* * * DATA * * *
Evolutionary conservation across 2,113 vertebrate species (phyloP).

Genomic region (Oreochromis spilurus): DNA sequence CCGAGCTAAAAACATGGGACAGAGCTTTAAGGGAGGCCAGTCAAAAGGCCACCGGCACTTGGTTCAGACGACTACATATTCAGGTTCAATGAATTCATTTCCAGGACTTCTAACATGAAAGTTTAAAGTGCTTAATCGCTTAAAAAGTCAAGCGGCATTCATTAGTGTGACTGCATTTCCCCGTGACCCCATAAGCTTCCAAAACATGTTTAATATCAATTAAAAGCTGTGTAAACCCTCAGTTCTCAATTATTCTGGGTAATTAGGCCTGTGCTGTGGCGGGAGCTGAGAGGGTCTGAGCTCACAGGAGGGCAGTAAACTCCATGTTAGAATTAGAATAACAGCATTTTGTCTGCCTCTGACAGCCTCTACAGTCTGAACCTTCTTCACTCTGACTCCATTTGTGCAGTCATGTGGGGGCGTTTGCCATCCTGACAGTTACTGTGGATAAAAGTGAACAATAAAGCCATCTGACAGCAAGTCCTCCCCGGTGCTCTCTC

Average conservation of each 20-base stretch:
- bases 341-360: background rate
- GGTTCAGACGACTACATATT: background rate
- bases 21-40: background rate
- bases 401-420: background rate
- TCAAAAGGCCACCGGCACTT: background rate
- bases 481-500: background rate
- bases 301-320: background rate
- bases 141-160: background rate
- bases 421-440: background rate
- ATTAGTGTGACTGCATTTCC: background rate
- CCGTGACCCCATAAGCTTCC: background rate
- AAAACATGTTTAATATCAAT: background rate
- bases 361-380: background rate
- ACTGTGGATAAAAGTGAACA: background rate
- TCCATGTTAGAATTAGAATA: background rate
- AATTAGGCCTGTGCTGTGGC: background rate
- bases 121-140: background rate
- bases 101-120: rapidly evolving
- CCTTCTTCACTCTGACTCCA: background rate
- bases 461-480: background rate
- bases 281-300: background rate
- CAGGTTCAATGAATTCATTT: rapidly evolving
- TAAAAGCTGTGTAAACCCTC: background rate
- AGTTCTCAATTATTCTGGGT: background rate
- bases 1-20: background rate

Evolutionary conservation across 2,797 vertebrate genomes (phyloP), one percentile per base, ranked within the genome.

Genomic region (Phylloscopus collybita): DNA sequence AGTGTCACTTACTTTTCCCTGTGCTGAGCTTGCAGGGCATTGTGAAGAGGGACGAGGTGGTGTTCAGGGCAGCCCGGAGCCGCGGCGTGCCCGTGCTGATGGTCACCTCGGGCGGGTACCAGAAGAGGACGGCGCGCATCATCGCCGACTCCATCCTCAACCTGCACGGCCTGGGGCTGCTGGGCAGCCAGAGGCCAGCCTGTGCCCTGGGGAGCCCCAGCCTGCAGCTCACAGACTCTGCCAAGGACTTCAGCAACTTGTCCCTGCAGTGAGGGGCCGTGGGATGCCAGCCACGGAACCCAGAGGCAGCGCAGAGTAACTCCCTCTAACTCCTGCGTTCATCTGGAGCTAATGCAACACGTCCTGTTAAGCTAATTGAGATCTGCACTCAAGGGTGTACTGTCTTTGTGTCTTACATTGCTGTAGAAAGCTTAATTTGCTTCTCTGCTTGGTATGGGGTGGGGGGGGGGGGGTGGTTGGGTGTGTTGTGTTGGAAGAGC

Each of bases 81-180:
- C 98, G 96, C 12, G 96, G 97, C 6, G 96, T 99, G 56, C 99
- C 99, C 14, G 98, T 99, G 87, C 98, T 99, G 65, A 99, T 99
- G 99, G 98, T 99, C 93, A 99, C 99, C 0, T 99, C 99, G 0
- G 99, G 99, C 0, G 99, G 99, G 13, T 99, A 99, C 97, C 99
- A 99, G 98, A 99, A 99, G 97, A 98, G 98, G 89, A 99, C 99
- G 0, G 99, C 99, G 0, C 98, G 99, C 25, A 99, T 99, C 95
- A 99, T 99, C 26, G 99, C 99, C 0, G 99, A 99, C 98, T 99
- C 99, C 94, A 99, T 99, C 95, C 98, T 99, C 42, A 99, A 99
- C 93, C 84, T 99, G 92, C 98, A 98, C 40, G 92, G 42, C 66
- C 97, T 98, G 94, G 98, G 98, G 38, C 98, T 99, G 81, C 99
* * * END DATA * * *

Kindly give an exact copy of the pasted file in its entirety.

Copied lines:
Evolutionary conservation across 2,113 vertebrate species (phyloP).

Genomic region (Oreochromis spilurus): DNA sequence CCGAGCTAAAAACATGGGACAGAGCTTTAAGGGAGGCCAGTCAAAAGGCCACCGGCACTTGGTTCAGACGACTACATATTCAGGTTCAATGAATTCATTTCCAGGACTTCTAACATGAAAGTTTAAAGTGCTTAATCGCTTAAAAAGTCAAGCGGCATTCATTAGTGTGACTGCATTTCCCCGTGACCCCATAAGCTTCCAAAACATGTTTAATATCAATTAAAAGCTGTGTAAACCCTCAGTTCTCAATTATTCTGGGTAATTAGGCCTGTGCTGTGGCGGGAGCTGAGAGGGTCTGAGCTCACAGGAGGGCAGTAAACTCCATGTTAGAATTAGAATAACAGCATTTTGTCTGCCTCTGACAGCCTCTACAGTCTGAACCTTCTTCACTCTGACTCCATTTGTGCAGTCATGTGGGGGCGTTTGCCATCCTGACAGTTACTGTGGATAAAAGTGAACAATAAAGCCATCTGACAGCAAGTCCTCCCCGGTGCTCTCTC

Average conservation of each 20-base stretch:
- bases 341-360: background rate
- GGTTCAGACGACTACATATT: background rate
- bases 21-40: background rate
- bases 401-420: background rate
- TCAAAAGGCCACCGGCACTT: background rate
- bases 481-500: background rate
- bases 301-320: background rate
- bases 141-160: background rate
- bases 421-440: background rate
- ATTAGTGTGACTGCATTTCC: background rate
- CCGTGACCCCATAAGCTTCC: background rate
- AAAACATGTTTAATATCAAT: background rate
- bases 361-380: background rate
- ACTGTGGATAAAAGTGAACA: background rate
- TCCATGTTAGAATTAGAATA: background rate
- AATTAGGCCTGTGCTGTGGC: background rate
- bases 121-140: background rate
- bases 101-120: rapidly evolving
- CCTTCTTCACTCTGACTCCA: background rate
- bases 461-480: background rate
- bases 281-300: background rate
- CAGGTTCAATGAATTCATTT: rapidly evolving
- TAAAAGCTGTGTAAACCCTC: background rate
- AGTTCTCAATTATTCTGGGT: background rate
- bases 1-20: background rate

Evolutionary conservation across 2,797 vertebrate genomes (phyloP), one percentile per base, ranked within the genome.

Genomic region (Phylloscopus collybita): DNA sequence AGTGTCACTTACTTTTCCCTGTGCTGAGCTTGCAGGGCATTGTGAAGAGGGACGAGGTGGTGTTCAGGGCAGCCCGGAGCCGCGGCGTGCCCGTGCTGATGGTCACCTCGGGCGGGTACCAGAAGAGGACGGCGCGCATCATCGCCGACTCCATCCTCAACCTGCACGGCCTGGGGCTGCTGGGCAGCCAGAGGCCAGCCTGTGCCCTGGGGAGCCCCAGCCTGCAGCTCACAGACTCTGCCAAGGACTTCAGCAACTTGTCCCTGCAGTGAGGGGCCGTGGGATGCCAGCCACGGAACCCAGAGGCAGCGCAGAGTAACTCCCTCTAACTCCTGCGTTCATCTGGAGCTAATGCAACACGTCCTGTTAAGCTAATTGAGATCTGCACTCAAGGGTGTACTGTCTTTGTGTCTTACATTGCTGTAGAAAGCTTAATTTGCTTCTCTGCTTGGTATGGGGTGGGGGGGGGGGGGTGGTTGGGTGTGTTGTGTTGGAAGAGC

Each of bases 81-180:
- C 98, G 96, C 12, G 96, G 97, C 6, G 96, T 99, G 56, C 99
- C 99, C 14, G 98, T 99, G 87, C 98, T 99, G 65, A 99, T 99
- G 99, G 98, T 99, C 93, A 99, C 99, C 0, T 99, C 99, G 0
- G 99, G 99, C 0, G 99, G 99, G 13, T 99, A 99, C 97, C 99
- A 99, G 98, A 99, A 99, G 97, A 98, G 98, G 89, A 99, C 99
- G 0, G 99, C 99, G 0, C 98, G 99, C 25, A 99, T 99, C 95
- A 99, T 99, C 26, G 99, C 99, C 0, G 99, A 99, C 98, T 99
- C 99, C 94, A 99, T 99, C 95, C 98, T 99, C 42, A 99, A 99
- C 93, C 84, T 99, G 92, C 98, A 98, C 40, G 92, G 42, C 66
- C 97, T 98, G 94, G 98, G 98, G 38, C 98, T 99, G 81, C 99